China’s economic rebalancing entails inflationary dangers
According to an interview with Asian economist Frédéric Neumann from HSBC in Swiss financial paper “Finanz und Wirtschaft” the rebalancing of China’s economy could provoke an inflation danger
The economist underlines that there are signs of recovery in economic growth of China and this is accentuated by the indications of the buyers’ index offering also a more positive picture in March. He is convinced that the cyclical downturn is coming to a halt. Since inflation came down from 6 % to 4 %, he predicts that in the second quarter China’s economic growth will grow closely to nine percent, in the first quarter the growth rate was only 8.1 %. He estimates further an annual growth of 8.6 % for China in 2012. The key however is the fact that China keeps the inflation pressures under control and Neumann expects that the rate of inflation will slow to 3 % by the end of 2012, however with the prospective that it will increase shortly afterwards because of salary increases taking place in the meantime.
The People’s Bank of China has reduced the reserve rates and will continue to do so in further two steps of each 50 base points during 2012. Prices of real estate are expected to remain damped and therefore credits are rather directed to the benefit of companies than to that sector. Authorities are inclined to keep real estate at a lower level (-20 % in city areas) and will not tolerate increases and therefore the buying restrictions will remain in place. It has to be added that consumer behavior is not influenced in the same manner by estate prices as in the Western hemisphere because only 7 % of the Chinese population are making use of mortgages.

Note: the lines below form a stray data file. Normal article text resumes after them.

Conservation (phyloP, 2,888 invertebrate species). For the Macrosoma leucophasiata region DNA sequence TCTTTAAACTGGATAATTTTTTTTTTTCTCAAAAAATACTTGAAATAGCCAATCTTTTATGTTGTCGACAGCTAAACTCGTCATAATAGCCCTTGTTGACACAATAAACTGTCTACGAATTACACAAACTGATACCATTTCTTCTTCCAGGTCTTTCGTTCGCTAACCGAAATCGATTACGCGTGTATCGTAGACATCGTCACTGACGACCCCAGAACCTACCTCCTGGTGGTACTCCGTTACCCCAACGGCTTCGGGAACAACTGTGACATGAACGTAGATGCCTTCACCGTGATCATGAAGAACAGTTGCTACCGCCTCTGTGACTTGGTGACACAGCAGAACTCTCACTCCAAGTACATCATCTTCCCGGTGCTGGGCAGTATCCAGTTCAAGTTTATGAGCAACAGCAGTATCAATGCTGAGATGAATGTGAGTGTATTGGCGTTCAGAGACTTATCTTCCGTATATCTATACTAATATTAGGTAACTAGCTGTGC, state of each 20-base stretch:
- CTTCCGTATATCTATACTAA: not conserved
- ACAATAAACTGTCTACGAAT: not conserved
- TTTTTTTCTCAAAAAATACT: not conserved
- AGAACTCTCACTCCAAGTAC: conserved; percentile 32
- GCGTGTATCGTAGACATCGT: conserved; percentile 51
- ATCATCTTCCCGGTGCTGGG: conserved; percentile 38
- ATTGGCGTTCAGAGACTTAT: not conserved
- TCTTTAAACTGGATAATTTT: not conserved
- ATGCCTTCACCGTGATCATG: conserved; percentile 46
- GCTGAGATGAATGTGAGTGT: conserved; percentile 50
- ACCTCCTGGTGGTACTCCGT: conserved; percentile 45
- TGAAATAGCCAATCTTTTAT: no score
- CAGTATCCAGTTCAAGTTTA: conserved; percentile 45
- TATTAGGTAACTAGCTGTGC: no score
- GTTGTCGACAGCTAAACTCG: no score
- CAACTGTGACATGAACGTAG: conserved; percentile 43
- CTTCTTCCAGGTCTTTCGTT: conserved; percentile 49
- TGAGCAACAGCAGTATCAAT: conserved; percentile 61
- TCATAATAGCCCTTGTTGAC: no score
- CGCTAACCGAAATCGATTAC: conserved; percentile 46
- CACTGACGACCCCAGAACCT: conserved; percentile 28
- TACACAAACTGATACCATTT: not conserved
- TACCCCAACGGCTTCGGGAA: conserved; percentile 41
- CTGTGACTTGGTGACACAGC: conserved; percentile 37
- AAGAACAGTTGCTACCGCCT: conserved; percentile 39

The rebalancing is under way and has to be seen in two phases. The first is a reduction of the export dependence and is already in place. The second will be a balancing between investment and private consumption and was not yet crowned by success because Chinese consumption has only a share of 35 % of GDP Gross Domestic Product and should be at a level of 60 % and therefore households will be encouraged to spend more and to save less. Also the expansion of the social sector is enhanced by the government. But to reduce the saving quota it is necessary to increase the average income. Up to now the economy was growing more quickly than salaries and now there is a turning point where salaries are increasing faster than the growth of GDP and exactly this effect could provoke an inflationary effect. And growing salaries above the growth rate of GDP is also true for other Asian countries and therefore the inflationary danger is also given in the entire area due to the lack of workforce, smaller gains of productivity and the demographic development. This means additionally implications for Western countries as Asia has started already to export inflationary tendencies and this at times where salaries in the West are not increasing. It is a common understanding of economists when consumption is increasing then investment has to decrease and thus it will slow economic growth. In China there is a debate whether investment is increasing productivity, if this would be the case then salaries can increase without creating inflation but if this does not become reality such a rebalancing will increase inflation. China under the new leadership seems to be inclined to enhance political reforms according to the last World Bank report, especially concerning the liberalization of the Chinese currency and to test the effect of a partial opening of the capital balance. The question remains if these reforms are sufficient to appropriately increase productivity in such a manner that salaries are increasing without creating an inflationary effect.